THE next 12 months promise to be eventful for the People’s Republic of China. It’s a year of landmark anniversaries, painful reminders, and possible flashpoints for unrest that will have the ruling Communist Party (CCP) worried.
China’s President Xi Jinping has made a point of imposing his supremacy over his five-year tenure; ramping up anti-corruption laws that allowed him to imprison opposition, positioning himself as ruler for life, and having his own political philosophies – commonly known as “Xi Jinping Thought” – adopted into the party constitution.
Today, the political unrest and rebellions Xi grew up with are a thing of the past, in large part due to China’s success. Becoming a dominant world power with a booming economy and exploding middle class has a way of keeping people happy. But that hasn’t stopped Xi taking a heavy-handed approach to criticism, keeping dissent to a minimum, and inducing fear of reprisal in anyone who dare speak out against him.
Despite these already tight restrictions, expect a heightened sense of unease to come over Xi and leading members of the CCP, as this year offers more opportunity than ever for rising tension.
The June Fourth Incident
Security forces will be on high alert as the year of notable anniversaries rolls on. Most contentious of which will be the June anniversary of the bloody Tiananmen Square massacre of 1989.
Censorship boards will be working double time to wipe any mention of the event online. Maintaining political conformity will be at the top of the CCP’s priorities. But while the mainland remains under the tight control of China’s Great Firewall of online censorship, the territories are far more difficult to restrain.
Each year semi-autonomous Hong Kong commemorates the protests, holding a vigil for the lives lost and those who still suffer under the party’s control.
The pro-democracy message is clear, much to the disdain of the CCP. Last year, organiser of the vigil, Chow Hang-tung, called for an “end to one-party dictatorship.” But despite the international attention the anniversary inevitably garners, the event will go largely unmentioned in mainland China.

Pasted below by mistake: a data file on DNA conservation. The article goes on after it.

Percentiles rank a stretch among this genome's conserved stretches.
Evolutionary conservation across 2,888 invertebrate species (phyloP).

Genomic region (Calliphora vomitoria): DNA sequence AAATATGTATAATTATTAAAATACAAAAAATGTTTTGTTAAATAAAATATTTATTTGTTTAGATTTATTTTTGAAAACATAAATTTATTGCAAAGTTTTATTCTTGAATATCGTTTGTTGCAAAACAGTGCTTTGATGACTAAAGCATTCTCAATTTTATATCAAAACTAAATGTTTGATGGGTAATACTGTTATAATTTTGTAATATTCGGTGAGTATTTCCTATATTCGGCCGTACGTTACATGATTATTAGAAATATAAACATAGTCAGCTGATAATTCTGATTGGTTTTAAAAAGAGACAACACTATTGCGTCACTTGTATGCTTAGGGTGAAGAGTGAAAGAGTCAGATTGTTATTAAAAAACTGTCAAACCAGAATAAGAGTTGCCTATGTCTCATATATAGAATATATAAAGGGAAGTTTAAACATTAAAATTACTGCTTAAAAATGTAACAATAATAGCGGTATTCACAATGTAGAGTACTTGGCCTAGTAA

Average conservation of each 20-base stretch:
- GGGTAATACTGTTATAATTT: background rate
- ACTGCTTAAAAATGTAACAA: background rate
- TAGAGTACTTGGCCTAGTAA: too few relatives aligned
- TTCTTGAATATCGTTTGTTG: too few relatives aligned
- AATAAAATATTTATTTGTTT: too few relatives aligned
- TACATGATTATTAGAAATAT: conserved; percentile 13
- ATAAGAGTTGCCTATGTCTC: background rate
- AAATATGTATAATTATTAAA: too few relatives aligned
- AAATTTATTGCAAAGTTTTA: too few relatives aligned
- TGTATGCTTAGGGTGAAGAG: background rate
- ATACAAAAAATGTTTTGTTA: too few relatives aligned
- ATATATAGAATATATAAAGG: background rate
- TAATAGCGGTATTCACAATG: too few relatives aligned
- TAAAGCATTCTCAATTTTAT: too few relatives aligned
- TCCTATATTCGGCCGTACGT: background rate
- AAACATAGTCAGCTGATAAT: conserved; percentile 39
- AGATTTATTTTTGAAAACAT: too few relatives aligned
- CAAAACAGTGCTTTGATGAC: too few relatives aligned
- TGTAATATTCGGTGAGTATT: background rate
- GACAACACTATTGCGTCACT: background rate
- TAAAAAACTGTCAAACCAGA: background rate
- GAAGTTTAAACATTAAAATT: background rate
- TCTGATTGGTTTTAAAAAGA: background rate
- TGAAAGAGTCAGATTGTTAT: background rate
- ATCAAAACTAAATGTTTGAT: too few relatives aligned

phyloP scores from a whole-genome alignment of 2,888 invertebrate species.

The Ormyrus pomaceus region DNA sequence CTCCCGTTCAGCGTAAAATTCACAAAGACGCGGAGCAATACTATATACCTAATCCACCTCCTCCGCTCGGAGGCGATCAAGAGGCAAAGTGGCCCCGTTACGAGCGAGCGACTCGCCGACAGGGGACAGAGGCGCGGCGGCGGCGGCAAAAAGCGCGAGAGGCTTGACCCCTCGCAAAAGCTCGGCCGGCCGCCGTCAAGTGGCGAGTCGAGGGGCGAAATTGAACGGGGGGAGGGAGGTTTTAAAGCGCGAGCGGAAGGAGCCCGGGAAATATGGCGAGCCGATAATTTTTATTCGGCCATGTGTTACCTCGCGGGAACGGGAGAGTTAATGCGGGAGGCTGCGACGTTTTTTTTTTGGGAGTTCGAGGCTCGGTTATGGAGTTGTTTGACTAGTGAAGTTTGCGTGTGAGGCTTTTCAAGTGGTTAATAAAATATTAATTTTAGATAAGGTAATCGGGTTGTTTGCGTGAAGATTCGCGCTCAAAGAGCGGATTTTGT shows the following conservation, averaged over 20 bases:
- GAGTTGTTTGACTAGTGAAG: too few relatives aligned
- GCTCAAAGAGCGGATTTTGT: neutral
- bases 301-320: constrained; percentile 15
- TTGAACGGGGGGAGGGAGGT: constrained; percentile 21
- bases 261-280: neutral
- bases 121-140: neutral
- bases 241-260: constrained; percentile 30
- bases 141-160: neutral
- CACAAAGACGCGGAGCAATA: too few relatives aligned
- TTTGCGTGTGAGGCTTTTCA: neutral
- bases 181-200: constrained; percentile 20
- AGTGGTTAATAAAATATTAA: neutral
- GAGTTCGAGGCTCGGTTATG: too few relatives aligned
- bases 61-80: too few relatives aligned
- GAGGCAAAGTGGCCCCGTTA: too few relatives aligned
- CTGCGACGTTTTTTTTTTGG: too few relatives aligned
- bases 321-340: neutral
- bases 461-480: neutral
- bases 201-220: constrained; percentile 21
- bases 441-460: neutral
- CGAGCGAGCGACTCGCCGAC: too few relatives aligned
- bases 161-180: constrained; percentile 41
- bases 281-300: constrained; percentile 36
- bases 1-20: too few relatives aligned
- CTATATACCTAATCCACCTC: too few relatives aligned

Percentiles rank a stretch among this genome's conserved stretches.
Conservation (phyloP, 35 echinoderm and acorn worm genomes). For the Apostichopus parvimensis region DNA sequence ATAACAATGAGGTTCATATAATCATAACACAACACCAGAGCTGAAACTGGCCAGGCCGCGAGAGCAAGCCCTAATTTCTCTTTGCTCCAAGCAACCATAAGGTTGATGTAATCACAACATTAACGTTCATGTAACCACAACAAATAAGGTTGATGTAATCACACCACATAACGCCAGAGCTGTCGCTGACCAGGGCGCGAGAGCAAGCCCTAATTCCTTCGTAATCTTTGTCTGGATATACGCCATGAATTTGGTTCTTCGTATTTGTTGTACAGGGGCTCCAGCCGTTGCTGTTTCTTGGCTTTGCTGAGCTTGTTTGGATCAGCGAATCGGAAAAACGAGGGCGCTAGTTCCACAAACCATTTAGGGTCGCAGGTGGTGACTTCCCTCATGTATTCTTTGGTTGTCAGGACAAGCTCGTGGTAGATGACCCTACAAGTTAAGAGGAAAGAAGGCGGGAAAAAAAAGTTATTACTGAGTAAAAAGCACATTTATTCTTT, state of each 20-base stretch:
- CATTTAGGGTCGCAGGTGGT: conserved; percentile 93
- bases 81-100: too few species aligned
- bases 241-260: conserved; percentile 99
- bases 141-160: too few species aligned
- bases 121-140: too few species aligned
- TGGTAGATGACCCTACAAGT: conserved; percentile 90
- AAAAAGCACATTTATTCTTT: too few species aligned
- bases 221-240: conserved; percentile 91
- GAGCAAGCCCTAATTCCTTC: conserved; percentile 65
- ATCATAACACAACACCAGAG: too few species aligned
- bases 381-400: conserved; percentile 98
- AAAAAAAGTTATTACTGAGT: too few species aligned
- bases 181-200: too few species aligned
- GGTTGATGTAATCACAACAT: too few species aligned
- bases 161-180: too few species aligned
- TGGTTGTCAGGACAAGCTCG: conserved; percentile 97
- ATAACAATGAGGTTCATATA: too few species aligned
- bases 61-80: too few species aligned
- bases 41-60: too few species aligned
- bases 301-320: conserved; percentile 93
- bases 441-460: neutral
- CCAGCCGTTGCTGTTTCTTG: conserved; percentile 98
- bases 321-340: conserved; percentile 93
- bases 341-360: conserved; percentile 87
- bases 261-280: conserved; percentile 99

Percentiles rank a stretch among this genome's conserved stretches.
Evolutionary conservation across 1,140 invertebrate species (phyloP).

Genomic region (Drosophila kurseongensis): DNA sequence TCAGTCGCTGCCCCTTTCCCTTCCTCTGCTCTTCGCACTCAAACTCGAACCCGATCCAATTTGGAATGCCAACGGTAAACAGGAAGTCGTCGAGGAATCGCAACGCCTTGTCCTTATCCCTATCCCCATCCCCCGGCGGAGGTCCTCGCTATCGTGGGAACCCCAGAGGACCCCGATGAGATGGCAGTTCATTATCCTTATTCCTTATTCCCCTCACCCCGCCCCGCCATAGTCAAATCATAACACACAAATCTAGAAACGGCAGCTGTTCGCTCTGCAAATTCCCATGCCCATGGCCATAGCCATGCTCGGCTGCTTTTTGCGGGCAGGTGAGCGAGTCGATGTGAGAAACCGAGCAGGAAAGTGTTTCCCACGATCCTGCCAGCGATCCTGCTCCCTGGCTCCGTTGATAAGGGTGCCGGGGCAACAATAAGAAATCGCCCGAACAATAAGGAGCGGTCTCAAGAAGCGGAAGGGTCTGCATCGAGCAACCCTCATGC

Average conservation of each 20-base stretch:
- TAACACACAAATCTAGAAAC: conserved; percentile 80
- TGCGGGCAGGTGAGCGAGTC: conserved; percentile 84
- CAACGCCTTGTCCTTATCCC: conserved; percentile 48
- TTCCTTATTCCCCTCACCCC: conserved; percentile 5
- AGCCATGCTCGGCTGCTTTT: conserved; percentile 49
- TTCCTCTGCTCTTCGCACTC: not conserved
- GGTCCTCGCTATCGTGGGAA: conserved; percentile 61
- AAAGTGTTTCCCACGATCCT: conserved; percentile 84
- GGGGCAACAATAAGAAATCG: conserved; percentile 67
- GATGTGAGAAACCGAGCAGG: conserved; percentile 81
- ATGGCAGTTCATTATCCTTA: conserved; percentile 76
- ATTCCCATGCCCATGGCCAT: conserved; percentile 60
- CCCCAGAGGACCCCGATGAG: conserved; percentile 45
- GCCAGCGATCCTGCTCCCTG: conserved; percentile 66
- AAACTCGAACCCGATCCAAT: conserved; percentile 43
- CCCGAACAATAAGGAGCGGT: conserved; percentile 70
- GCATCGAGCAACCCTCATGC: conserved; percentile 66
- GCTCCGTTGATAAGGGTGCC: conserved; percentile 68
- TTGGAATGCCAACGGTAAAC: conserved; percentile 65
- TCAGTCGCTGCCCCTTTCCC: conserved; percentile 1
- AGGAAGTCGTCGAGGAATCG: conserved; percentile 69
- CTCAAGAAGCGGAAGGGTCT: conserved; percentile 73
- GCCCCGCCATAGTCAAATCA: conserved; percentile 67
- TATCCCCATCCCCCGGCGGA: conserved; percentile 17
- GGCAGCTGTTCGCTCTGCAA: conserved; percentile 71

Some anniversaries, however, are far more difficult to ignore.
This year marks the centenary of the May Fourth student uprising that formed the basis of the party’s founding – difficult to ignore an event so central to the CCP’s history.
While this may seem like a time for celebration, it was the rebellious sentiment behind the 1919 student movement that inspired much of the unrest leading up to the Tiananmen protests. The spark for reform was lit by them and carried through by new generations as a patriotic duty.
The sense of rebellion
October 1 will mark 70 years since Mao Zedong proclaimed the founding of the People’s Republic following a bloody civil war against the Kuomintang-led government of the Republic of China.
An occasion of pride for many Chinese who are benefitting from the fruits of a booming China. But less so for those feeling the tyranny of an oppressive government.
For those persecuted minorities, of which China still has many, the holiday will hold a less celebratory tone.
Many of these anniversaries, in fact, will act as a painful reminder of one’s powerlessness in the face of the CCP juggernaut and a reminder of battles fought and lost.
None more so than the 60-year anniversary of the uprising that prompted the exile of the Dalai Lama and, eventually, the imposition of martial law in Tibet.
This time is often fraught, with Tibetans and their supporters around the world marching to commemorate the unrest. In 2017, Xi Jinping threatened to “resolutely strike” against the “Dalai Lama clique’s separatist activities” if there were protests.
It’s already begun
Xi has already weathered the first of these storms with the 40th anniversary of the thawing of ties with Taiwan, which took place on January 1.
Ironically, Xi marked the occasion of conciliation with a combative speech at Beijing’s Great Hall of the People on Wednesday. He used the opportunity to ramp up pressure between the two, calling Taiwan’s independence a “dead end” and threatening force if they don’t comply.
All people in Taiwan must “clearly recognise that Taiwan’s independence would only bring profound disaster to Taiwan,” he said.
With China battling the United States in a trade war, and the economy reporting a slew of disappointing figures, including the worst manufacturing output for 19 months, Xi has been trying to keep the negative press at bay.
News outlets have been banned from using the words “trade war” in their headlines and online news portals instructed to publish only government press releases. With criticism of Xi’s handling of the negotiations mounting, the president will be more eager than ever to quash any bubbling sentiment for reform.
It’s fair to expect the hardline stance applied to dissenting territories like Taiwan to be echoed in Xi’s handling of other landmark anniversaries in the uncomfortable times ahead.